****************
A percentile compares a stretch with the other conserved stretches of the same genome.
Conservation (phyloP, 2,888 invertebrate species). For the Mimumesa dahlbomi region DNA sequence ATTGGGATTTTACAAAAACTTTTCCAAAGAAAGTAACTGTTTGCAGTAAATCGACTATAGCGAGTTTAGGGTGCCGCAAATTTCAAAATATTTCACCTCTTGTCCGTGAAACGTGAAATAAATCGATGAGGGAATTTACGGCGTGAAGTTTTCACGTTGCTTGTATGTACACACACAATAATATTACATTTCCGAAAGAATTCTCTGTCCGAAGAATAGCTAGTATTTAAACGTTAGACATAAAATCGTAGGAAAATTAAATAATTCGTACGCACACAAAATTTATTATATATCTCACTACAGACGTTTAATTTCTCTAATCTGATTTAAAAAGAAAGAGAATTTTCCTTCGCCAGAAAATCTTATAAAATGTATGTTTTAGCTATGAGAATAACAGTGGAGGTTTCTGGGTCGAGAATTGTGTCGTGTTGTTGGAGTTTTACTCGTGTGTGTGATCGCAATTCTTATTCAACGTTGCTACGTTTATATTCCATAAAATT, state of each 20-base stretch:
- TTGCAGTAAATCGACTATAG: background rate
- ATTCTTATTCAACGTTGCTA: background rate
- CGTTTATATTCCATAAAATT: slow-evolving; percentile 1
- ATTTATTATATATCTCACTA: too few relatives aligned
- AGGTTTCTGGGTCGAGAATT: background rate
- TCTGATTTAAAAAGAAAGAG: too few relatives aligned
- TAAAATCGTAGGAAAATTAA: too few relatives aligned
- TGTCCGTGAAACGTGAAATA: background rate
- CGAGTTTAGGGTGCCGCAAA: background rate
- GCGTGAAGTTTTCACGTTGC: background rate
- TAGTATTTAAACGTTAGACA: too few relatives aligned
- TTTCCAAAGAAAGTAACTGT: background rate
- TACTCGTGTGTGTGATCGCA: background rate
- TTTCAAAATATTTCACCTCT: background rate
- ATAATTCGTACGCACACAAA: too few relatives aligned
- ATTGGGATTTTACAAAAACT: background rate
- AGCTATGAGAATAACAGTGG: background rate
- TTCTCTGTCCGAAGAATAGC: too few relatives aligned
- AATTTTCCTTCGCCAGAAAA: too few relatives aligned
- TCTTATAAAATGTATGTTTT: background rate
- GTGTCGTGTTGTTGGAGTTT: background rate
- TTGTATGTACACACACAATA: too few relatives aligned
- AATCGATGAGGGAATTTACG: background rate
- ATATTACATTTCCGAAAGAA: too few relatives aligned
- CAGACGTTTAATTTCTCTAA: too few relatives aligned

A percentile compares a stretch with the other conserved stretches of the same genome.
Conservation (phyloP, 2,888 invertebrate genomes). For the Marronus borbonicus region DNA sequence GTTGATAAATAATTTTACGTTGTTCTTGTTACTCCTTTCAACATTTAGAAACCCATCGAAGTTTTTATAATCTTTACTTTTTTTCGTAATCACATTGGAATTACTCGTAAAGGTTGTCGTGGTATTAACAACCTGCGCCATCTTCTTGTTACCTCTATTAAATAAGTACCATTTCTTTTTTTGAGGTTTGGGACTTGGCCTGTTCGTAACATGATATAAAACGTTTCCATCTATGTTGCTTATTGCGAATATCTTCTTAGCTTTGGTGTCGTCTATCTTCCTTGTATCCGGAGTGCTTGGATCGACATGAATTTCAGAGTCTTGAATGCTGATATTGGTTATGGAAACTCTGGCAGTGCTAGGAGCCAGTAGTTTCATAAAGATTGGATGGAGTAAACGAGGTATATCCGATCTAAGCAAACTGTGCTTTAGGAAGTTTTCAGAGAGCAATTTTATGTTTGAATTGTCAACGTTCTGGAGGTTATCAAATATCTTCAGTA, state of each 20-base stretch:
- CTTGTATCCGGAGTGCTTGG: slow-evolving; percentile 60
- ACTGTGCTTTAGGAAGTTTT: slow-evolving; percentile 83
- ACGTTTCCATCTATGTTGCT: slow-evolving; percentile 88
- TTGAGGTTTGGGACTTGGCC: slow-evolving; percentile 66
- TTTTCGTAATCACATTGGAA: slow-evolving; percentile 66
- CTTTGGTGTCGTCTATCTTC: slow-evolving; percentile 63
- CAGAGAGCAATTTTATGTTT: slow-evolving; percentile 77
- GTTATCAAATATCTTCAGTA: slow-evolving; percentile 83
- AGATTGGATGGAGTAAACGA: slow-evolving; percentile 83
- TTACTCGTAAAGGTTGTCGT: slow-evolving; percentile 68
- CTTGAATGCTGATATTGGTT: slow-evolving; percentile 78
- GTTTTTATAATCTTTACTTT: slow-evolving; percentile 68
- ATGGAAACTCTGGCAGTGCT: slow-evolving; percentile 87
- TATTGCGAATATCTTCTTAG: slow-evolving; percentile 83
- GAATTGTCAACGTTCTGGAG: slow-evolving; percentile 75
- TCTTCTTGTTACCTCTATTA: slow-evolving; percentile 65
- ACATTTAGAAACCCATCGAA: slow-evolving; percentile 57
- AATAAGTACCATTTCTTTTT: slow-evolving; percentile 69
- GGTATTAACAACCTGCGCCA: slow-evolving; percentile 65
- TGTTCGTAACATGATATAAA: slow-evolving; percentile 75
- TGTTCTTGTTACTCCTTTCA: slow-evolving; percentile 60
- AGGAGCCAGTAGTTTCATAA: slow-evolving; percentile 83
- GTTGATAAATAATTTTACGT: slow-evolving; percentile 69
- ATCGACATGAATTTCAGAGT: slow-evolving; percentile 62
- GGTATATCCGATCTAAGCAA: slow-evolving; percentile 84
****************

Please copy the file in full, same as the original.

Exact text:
A percentile compares a stretch with the other conserved stretches of the same genome.
Conservation (phyloP, 2,888 invertebrate species). For the Mimumesa dahlbomi region DNA sequence ATTGGGATTTTACAAAAACTTTTCCAAAGAAAGTAACTGTTTGCAGTAAATCGACTATAGCGAGTTTAGGGTGCCGCAAATTTCAAAATATTTCACCTCTTGTCCGTGAAACGTGAAATAAATCGATGAGGGAATTTACGGCGTGAAGTTTTCACGTTGCTTGTATGTACACACACAATAATATTACATTTCCGAAAGAATTCTCTGTCCGAAGAATAGCTAGTATTTAAACGTTAGACATAAAATCGTAGGAAAATTAAATAATTCGTACGCACACAAAATTTATTATATATCTCACTACAGACGTTTAATTTCTCTAATCTGATTTAAAAAGAAAGAGAATTTTCCTTCGCCAGAAAATCTTATAAAATGTATGTTTTAGCTATGAGAATAACAGTGGAGGTTTCTGGGTCGAGAATTGTGTCGTGTTGTTGGAGTTTTACTCGTGTGTGTGATCGCAATTCTTATTCAACGTTGCTACGTTTATATTCCATAAAATT, state of each 20-base stretch:
- TTGCAGTAAATCGACTATAG: background rate
- ATTCTTATTCAACGTTGCTA: background rate
- CGTTTATATTCCATAAAATT: slow-evolving; percentile 1
- ATTTATTATATATCTCACTA: too few relatives aligned
- AGGTTTCTGGGTCGAGAATT: background rate
- TCTGATTTAAAAAGAAAGAG: too few relatives aligned
- TAAAATCGTAGGAAAATTAA: too few relatives aligned
- TGTCCGTGAAACGTGAAATA: background rate
- CGAGTTTAGGGTGCCGCAAA: background rate
- GCGTGAAGTTTTCACGTTGC: background rate
- TAGTATTTAAACGTTAGACA: too few relatives aligned
- TTTCCAAAGAAAGTAACTGT: background rate
- TACTCGTGTGTGTGATCGCA: background rate
- TTTCAAAATATTTCACCTCT: background rate
- ATAATTCGTACGCACACAAA: too few relatives aligned
- ATTGGGATTTTACAAAAACT: background rate
- AGCTATGAGAATAACAGTGG: background rate
- TTCTCTGTCCGAAGAATAGC: too few relatives aligned
- AATTTTCCTTCGCCAGAAAA: too few relatives aligned
- TCTTATAAAATGTATGTTTT: background rate
- GTGTCGTGTTGTTGGAGTTT: background rate
- TTGTATGTACACACACAATA: too few relatives aligned
- AATCGATGAGGGAATTTACG: background rate
- ATATTACATTTCCGAAAGAA: too few relatives aligned
- CAGACGTTTAATTTCTCTAA: too few relatives aligned

A percentile compares a stretch with the other conserved stretches of the same genome.
Conservation (phyloP, 2,888 invertebrate genomes). For the Marronus borbonicus region DNA sequence GTTGATAAATAATTTTACGTTGTTCTTGTTACTCCTTTCAACATTTAGAAACCCATCGAAGTTTTTATAATCTTTACTTTTTTTCGTAATCACATTGGAATTACTCGTAAAGGTTGTCGTGGTATTAACAACCTGCGCCATCTTCTTGTTACCTCTATTAAATAAGTACCATTTCTTTTTTTGAGGTTTGGGACTTGGCCTGTTCGTAACATGATATAAAACGTTTCCATCTATGTTGCTTATTGCGAATATCTTCTTAGCTTTGGTGTCGTCTATCTTCCTTGTATCCGGAGTGCTTGGATCGACATGAATTTCAGAGTCTTGAATGCTGATATTGGTTATGGAAACTCTGGCAGTGCTAGGAGCCAGTAGTTTCATAAAGATTGGATGGAGTAAACGAGGTATATCCGATCTAAGCAAACTGTGCTTTAGGAAGTTTTCAGAGAGCAATTTTATGTTTGAATTGTCAACGTTCTGGAGGTTATCAAATATCTTCAGTA, state of each 20-base stretch:
- CTTGTATCCGGAGTGCTTGG: slow-evolving; percentile 60
- ACTGTGCTTTAGGAAGTTTT: slow-evolving; percentile 83
- ACGTTTCCATCTATGTTGCT: slow-evolving; percentile 88
- TTGAGGTTTGGGACTTGGCC: slow-evolving; percentile 66
- TTTTCGTAATCACATTGGAA: slow-evolving; percentile 66
- CTTTGGTGTCGTCTATCTTC: slow-evolving; percentile 63
- CAGAGAGCAATTTTATGTTT: slow-evolving; percentile 77
- GTTATCAAATATCTTCAGTA: slow-evolving; percentile 83
- AGATTGGATGGAGTAAACGA: slow-evolving; percentile 83
- TTACTCGTAAAGGTTGTCGT: slow-evolving; percentile 68
- CTTGAATGCTGATATTGGTT: slow-evolving; percentile 78
- GTTTTTATAATCTTTACTTT: slow-evolving; percentile 68
- ATGGAAACTCTGGCAGTGCT: slow-evolving; percentile 87
- TATTGCGAATATCTTCTTAG: slow-evolving; percentile 83
- GAATTGTCAACGTTCTGGAG: slow-evolving; percentile 75
- TCTTCTTGTTACCTCTATTA: slow-evolving; percentile 65
- ACATTTAGAAACCCATCGAA: slow-evolving; percentile 57
- AATAAGTACCATTTCTTTTT: slow-evolving; percentile 69
- GGTATTAACAACCTGCGCCA: slow-evolving; percentile 65
- TGTTCGTAACATGATATAAA: slow-evolving; percentile 75
- TGTTCTTGTTACTCCTTTCA: slow-evolving; percentile 60
- AGGAGCCAGTAGTTTCATAA: slow-evolving; percentile 83
- GTTGATAAATAATTTTACGT: slow-evolving; percentile 69
- ATCGACATGAATTTCAGAGT: slow-evolving; percentile 62
- GGTATATCCGATCTAAGCAA: slow-evolving; percentile 84